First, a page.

- Competitor Chimerix filed a complaint with the SBA that SIGA should not be considered a small business despite the fact that it has 55 employees and <30M in revenue because Ron Perelman, through MacAndrews & Forbes, owns a significant amount (about half) of the company and they therefore think it should be considered an affiliate. The SBA amazingly just recently ruled in favor of this reasoning, which is why the stock dropped 20% last Monday morning (though finished the day only down 5% or so). The company announced that they are working on multiple ways around this; the obvious and easy thing would be if Perelman just reduced the stake but I don't think he will have to. For one, while the RFP was a small business set aside, there was no reason that it had to be. The main thing, though, is that this is a smallpox treatment. If a technicality based on someone owning 45% vs 30% of a company prevents the country from being protected from smallpox, I'm moving to one of Peter Thiel's seasteading countries or something. I just don't think something that obviously dumb can happen in this country, but I'm an optimist!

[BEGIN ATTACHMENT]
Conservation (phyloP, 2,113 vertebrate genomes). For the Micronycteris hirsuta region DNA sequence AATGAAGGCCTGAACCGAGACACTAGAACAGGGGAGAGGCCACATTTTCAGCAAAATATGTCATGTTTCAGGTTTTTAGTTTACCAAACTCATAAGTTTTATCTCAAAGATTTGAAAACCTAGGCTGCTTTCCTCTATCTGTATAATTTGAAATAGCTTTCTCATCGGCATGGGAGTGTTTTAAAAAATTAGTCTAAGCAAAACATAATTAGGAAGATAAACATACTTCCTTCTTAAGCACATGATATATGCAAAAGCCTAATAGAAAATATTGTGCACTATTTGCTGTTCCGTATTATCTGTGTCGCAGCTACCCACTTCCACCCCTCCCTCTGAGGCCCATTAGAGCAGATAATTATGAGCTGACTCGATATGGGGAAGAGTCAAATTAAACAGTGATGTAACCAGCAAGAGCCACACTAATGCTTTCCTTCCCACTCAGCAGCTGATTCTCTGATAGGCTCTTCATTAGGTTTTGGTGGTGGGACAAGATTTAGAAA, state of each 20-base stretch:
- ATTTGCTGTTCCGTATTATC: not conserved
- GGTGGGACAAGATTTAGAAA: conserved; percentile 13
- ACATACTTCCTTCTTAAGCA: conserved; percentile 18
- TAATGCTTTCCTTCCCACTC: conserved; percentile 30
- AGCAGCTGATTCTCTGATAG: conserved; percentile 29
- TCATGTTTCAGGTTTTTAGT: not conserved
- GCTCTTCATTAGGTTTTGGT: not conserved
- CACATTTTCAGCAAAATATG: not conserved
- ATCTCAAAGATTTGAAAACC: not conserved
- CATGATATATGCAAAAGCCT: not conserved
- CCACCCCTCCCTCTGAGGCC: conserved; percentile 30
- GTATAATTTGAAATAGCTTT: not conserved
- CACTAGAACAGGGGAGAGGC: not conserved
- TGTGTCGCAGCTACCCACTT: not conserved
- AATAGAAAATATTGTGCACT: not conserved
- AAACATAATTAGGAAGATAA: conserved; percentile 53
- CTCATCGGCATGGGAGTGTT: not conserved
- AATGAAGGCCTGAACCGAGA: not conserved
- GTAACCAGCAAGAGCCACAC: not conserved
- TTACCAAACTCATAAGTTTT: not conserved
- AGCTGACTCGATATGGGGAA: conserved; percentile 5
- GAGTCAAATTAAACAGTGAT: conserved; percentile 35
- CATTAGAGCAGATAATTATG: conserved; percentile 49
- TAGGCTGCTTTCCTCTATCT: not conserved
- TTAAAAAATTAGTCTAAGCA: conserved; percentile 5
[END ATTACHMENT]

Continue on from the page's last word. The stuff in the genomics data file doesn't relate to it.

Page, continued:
- PharmAthene (NYSEMKT:PIP) is suing SIGA essentially for a cut of the contract because in 2006 they had a potential merger that fell apart and PIP was supposed to get distribution rights to ST-246. From my understanding, all of the documents from 2006 said "non-binding" on every page and even in the worst possible case (if PIP won and got a cut as much as they might have in distribution) it seems like it would be a 10% expense. For a stock with 2-3X upside, it's not meaningful enough to change the equation. My personal interpretation on the issue is that PIP was hoping to get a pound of flesh in a settlement (but SIGA said on their recent conference call that they don't intend to settle and will go to trial) or get their stock price up so they could raise more money - which actually did just happen. Now that PIP isn't in a desperate, cash-poor situation due to their recent SIGA-news-assisted capital raise, I would expect them not to fight to the death over something they're probably going to lose anyways.